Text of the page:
Agriculture in India serves as the primary livelihood for approximately 58% of the population. Recent statistics indicate that agriculture is the predominant source of income for half of the populace, contributing between 17% to 18% to the country's GDP. Moreover, India holds the distinction of being the world's largest producer of numerous fruits such as bananas, guava, mangoes, lemons, papayas, and various vegetables, including chickpeas. India is also a significant producer of spices, which encompass ginger, pepper, and chili.

Agriculture in India

India holds the top spot in global milk production, secures the second position in dry fruit output, ranks third in fish production, stands fourth in egg production, and occupies the fifth position in poultry production worldwide.

Over the past 14 years, India has witnessed a remarkable increase in its agricultural production, soaring from 87 billion USD to 397 billion USD, reflecting an impressive annual growth rate of 11%.

India boasts the largest irrigated land area in the world, covering a total of 96 million hectares.

The multifaceted landscape of Indian agriculture contributes significantly to the country's overall agricultural GDP, with animal farming and horticulture alone accounting for 60%.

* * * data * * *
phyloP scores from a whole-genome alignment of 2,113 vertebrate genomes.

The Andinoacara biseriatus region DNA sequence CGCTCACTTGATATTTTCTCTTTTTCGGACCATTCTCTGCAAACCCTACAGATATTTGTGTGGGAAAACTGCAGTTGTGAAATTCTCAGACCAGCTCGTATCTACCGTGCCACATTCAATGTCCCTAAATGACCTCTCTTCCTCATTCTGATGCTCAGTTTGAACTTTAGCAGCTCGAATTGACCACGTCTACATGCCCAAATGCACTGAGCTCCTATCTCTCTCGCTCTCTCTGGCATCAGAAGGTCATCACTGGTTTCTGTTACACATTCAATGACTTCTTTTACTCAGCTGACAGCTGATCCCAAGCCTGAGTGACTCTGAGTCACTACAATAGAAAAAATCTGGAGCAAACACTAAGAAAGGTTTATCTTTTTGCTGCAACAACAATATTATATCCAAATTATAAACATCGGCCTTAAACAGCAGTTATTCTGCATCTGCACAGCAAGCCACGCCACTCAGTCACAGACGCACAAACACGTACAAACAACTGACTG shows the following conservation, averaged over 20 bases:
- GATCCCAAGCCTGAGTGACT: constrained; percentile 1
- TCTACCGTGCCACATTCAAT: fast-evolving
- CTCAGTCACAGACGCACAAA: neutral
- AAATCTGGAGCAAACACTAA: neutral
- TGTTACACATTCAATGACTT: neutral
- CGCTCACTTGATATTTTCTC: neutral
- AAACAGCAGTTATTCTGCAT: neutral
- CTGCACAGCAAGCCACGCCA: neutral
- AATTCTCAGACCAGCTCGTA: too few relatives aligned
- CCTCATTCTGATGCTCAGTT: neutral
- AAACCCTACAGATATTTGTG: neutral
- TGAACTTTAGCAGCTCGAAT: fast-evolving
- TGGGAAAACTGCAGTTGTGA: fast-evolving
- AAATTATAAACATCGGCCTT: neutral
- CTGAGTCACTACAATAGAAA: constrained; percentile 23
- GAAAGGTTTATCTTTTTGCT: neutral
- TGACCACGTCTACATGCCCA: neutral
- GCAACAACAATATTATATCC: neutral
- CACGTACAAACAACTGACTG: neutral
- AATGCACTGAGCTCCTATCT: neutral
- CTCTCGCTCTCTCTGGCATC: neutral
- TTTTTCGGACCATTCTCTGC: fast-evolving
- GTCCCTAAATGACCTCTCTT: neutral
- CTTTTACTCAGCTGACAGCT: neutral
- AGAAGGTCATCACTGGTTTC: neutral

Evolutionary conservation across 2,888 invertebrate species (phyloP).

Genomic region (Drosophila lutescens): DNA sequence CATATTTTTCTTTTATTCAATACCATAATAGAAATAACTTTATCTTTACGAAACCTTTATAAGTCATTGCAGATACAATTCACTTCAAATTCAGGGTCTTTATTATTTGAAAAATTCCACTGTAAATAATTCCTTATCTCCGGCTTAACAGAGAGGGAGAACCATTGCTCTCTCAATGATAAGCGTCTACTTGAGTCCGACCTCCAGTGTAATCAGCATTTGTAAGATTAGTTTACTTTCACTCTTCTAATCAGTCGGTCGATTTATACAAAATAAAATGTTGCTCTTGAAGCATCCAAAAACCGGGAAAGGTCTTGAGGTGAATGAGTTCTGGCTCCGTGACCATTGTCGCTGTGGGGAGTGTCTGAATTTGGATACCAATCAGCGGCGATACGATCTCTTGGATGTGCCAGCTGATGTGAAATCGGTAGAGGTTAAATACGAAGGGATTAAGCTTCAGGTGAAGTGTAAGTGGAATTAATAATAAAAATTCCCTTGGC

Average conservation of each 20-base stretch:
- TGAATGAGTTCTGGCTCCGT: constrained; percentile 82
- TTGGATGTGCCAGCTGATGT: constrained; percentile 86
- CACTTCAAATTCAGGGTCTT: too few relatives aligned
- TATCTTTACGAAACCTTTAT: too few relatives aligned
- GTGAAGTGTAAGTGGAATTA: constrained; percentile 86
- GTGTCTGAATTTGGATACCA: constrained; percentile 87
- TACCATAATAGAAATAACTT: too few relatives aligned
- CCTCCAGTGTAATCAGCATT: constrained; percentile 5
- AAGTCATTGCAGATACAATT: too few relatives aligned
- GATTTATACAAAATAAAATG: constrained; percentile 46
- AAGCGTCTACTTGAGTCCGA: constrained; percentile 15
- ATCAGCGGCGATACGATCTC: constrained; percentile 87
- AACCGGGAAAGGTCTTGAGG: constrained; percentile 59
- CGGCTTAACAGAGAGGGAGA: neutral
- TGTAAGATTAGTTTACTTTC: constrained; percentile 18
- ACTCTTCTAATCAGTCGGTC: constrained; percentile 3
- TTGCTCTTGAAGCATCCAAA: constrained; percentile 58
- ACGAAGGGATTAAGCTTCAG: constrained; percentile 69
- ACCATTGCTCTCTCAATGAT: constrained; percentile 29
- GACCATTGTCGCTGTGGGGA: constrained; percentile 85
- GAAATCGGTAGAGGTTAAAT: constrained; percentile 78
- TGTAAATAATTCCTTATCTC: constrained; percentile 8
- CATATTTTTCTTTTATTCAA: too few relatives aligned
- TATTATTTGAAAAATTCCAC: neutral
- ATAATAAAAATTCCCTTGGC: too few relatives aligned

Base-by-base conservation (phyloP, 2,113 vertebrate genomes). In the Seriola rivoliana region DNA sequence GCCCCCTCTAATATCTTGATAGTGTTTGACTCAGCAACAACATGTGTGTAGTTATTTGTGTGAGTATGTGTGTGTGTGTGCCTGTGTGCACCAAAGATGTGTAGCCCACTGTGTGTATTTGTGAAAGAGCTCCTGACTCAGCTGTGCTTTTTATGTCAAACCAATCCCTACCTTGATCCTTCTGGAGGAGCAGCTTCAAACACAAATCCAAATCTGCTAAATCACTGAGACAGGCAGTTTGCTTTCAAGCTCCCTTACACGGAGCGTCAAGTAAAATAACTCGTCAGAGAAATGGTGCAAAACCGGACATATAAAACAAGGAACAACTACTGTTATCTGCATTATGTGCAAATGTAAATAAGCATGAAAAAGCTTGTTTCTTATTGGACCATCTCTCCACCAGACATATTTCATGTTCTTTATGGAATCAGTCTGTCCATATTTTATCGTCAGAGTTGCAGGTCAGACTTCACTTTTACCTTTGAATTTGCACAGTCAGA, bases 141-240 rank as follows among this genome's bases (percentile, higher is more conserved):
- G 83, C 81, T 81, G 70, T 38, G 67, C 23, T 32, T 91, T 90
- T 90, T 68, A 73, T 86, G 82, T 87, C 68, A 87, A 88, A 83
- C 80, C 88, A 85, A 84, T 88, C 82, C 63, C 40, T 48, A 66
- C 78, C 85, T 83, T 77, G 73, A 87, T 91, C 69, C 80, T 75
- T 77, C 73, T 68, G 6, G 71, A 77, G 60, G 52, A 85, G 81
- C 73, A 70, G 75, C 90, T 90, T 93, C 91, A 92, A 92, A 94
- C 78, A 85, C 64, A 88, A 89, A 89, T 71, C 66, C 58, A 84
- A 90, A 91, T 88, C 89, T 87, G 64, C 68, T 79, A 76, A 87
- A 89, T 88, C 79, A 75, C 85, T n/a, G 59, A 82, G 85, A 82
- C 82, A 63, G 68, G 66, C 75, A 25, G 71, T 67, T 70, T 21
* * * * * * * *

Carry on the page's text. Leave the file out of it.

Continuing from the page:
Additionally, India holds the prestigious title of being the world's largest producer of wheat.

5. Russia

In Russia, approximately 13% of agricultural land is dedicated to cultivating crops such as sugar beets, wheat, and potatoes, with a focus on cereals like rye, barley, oats, and maize, which are the primary crops in the country. Despite its predominant industrial economy, Russia boasts a significant agricultural sector, contributing about 6% to the nation's overall GDP and offering employment opportunities to roughly 16% of the population.

Russia's agricultural landscape encompasses over 23 million hectares of cultivated land, with nearly half of this area dedicated to grain cultivation, accounting for 70% of the country's total grain production. Wheat stands out as the most prominent food crop throughout Russia, while sugar beet production has seen remarkable growth in recent years.

These were the top five highest agricultural-producing countries in the world.